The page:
When it comes to elections in Canada, with its relatively low voting rates, age matters. Older folks vote with their feet, all the way to the polling stations, while younger folks go about their busy lives, voicing discontent but not doing anything about it. Federally, the Stephen Harper new Conservatives have made consistent inroads into the demographics that vote – they have solid ties to older Canadians. The NDP, under Layton and also the more volcanic Mulcair, appeal to younger voters, as do the Liberals. What’s happening in the June 2014 provincial election in our biggest province gives us clues (Read more…)
A man of principle
This is a mess. Justin Trudeau and his advisors had better get on to this debacle post haste, reveal all the facts and communications, and make sure the principle of open nominations is adhered to. If we start retreating from opennes and transparency before the election is here, we will not form the next government. And congratulations to Zach Paikin for taking a principled stand (my underlining): But a letter sent to Innes by Liberal national election readiness chief David MacNaughton and obtained by the CBC has suggested the move may have been driven by a (Read more…)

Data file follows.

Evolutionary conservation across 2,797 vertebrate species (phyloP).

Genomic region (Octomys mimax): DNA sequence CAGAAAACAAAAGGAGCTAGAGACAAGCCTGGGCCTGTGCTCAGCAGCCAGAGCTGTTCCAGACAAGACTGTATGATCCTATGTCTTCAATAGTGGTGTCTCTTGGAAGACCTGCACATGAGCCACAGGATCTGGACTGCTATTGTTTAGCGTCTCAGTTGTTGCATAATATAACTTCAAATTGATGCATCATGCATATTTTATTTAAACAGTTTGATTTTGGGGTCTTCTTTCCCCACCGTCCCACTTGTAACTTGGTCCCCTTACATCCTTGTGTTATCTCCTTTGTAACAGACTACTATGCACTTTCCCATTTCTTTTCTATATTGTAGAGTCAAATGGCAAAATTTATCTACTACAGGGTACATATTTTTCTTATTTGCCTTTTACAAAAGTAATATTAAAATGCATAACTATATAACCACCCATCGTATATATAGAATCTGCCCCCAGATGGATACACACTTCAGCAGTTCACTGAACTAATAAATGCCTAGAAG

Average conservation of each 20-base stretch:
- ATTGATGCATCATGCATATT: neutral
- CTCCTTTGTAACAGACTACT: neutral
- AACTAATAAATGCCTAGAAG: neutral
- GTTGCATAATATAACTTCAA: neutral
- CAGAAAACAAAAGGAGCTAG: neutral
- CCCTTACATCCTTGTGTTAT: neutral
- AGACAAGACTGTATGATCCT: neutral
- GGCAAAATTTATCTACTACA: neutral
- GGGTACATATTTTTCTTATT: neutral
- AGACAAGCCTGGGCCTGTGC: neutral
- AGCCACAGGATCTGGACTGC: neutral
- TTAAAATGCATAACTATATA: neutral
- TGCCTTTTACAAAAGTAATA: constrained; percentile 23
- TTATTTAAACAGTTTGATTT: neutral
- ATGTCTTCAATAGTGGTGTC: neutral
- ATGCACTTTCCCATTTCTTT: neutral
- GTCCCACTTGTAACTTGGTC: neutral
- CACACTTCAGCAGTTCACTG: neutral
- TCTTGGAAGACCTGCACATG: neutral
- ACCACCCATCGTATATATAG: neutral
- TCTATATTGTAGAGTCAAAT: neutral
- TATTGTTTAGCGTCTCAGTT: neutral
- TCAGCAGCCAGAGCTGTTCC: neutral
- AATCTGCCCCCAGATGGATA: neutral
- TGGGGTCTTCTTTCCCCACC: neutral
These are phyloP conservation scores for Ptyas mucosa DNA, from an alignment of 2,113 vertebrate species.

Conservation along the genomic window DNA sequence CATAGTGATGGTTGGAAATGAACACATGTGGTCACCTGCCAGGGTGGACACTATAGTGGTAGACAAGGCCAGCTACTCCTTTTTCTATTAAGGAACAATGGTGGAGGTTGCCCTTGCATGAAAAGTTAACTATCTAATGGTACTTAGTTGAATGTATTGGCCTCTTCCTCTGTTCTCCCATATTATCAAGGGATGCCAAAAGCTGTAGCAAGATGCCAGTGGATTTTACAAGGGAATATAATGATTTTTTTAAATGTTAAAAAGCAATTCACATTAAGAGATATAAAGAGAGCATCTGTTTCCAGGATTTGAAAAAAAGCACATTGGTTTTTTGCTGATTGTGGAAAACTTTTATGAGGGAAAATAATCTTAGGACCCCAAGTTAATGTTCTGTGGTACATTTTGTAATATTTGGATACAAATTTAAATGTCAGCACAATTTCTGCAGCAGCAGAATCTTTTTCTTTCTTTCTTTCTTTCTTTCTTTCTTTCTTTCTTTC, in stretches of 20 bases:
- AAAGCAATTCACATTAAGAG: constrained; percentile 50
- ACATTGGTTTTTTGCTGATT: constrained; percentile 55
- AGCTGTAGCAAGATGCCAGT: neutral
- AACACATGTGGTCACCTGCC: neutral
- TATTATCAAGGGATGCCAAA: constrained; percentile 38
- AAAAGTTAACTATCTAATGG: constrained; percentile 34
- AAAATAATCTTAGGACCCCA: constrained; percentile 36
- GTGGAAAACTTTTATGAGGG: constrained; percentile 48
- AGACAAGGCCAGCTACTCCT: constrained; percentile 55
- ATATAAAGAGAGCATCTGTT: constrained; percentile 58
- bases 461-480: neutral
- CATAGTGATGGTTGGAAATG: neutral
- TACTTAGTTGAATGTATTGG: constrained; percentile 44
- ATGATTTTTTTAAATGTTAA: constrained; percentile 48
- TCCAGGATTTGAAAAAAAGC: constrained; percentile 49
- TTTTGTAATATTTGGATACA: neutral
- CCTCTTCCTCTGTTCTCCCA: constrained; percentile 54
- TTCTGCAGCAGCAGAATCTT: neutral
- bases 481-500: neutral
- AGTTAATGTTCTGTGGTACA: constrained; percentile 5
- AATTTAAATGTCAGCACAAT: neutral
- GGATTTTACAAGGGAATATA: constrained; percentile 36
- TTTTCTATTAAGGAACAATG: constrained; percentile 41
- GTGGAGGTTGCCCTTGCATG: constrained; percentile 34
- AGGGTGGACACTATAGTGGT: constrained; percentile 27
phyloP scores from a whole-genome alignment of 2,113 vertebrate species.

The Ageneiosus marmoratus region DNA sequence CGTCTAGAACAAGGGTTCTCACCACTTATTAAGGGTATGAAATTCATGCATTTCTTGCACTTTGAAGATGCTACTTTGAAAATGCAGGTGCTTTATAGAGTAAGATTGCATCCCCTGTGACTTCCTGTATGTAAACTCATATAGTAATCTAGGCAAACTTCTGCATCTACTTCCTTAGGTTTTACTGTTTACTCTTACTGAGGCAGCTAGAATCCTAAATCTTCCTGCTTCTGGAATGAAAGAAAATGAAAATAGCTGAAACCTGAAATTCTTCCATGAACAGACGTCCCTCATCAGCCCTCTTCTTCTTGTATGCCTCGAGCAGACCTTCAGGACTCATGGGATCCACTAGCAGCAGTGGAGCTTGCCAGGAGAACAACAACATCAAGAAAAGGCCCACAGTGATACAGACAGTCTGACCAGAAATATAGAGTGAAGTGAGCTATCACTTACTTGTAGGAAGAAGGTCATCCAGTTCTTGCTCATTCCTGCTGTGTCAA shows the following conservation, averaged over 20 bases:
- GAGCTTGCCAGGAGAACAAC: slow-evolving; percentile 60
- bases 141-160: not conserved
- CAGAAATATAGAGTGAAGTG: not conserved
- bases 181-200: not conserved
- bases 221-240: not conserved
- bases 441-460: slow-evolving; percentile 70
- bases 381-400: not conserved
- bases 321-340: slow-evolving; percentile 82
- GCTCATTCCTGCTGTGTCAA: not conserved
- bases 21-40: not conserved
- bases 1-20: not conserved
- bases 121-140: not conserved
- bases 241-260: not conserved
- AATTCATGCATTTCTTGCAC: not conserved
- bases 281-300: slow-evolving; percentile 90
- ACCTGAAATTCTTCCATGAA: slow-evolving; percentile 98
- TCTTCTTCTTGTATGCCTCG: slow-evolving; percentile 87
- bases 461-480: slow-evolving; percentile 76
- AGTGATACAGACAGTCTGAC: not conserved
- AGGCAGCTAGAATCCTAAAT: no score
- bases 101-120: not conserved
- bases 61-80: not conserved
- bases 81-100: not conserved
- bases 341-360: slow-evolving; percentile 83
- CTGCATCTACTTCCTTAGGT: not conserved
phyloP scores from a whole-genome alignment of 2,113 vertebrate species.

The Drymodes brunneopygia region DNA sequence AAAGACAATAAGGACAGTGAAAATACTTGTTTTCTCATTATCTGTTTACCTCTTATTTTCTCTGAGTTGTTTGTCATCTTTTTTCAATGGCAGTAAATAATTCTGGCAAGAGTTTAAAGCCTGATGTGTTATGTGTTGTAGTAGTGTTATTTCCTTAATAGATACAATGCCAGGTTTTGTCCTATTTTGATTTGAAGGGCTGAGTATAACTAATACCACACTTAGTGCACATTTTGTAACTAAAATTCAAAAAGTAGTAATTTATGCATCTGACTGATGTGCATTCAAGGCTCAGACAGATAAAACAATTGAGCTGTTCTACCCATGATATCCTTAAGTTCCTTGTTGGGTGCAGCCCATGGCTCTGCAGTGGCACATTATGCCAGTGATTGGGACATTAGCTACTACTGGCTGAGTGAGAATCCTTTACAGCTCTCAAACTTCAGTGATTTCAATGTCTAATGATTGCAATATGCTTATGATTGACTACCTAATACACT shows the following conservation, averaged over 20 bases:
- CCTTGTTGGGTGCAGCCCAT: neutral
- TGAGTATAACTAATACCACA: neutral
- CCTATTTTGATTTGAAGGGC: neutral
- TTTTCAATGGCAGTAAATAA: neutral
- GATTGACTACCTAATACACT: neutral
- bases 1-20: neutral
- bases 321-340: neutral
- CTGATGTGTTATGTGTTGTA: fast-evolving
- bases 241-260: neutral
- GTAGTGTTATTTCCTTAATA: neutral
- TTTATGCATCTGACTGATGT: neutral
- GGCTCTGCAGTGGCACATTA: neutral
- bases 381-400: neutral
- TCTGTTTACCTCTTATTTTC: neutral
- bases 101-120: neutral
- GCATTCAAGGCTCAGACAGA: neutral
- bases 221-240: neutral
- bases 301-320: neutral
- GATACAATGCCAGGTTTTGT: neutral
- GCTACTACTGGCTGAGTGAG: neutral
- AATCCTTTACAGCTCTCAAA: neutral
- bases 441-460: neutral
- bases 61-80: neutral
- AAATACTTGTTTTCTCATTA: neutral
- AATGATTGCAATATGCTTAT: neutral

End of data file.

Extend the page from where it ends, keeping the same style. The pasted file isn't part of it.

Andre Turcotte – the Curves Tracker
Sometimes a picture is really worth a thousand words, much to the consternation of the conservatives huddled in Ottawa for the annual Manning Centre rightwing navel-gazing gathering. Pollster Turcotte presented a series of graphs showing what a poll of a thousand Canadians today think about the (Read more…) . . . → Read More: CuriosityCat: Election 2015: The Crossing of the Curves
The latest Angus Reid poll highlights the Achilles heel of Prime Minister Stephen Harper: Most Canadians do not trust him to protect our elections, as Susan Delacourt points out. This is a stark finding of the Angus Reid poll: The views of an increasingly larger number of Canadians have hardened about Harper’s likeability, trustworthiness, and fitness to lead the country. And this swift, dark and deadly undercurrent is what will ensure that this is his last term as prime minister of Canada. . . . → Read More: CuriosityCat: Stephen Harper’s Achilles heel: Trust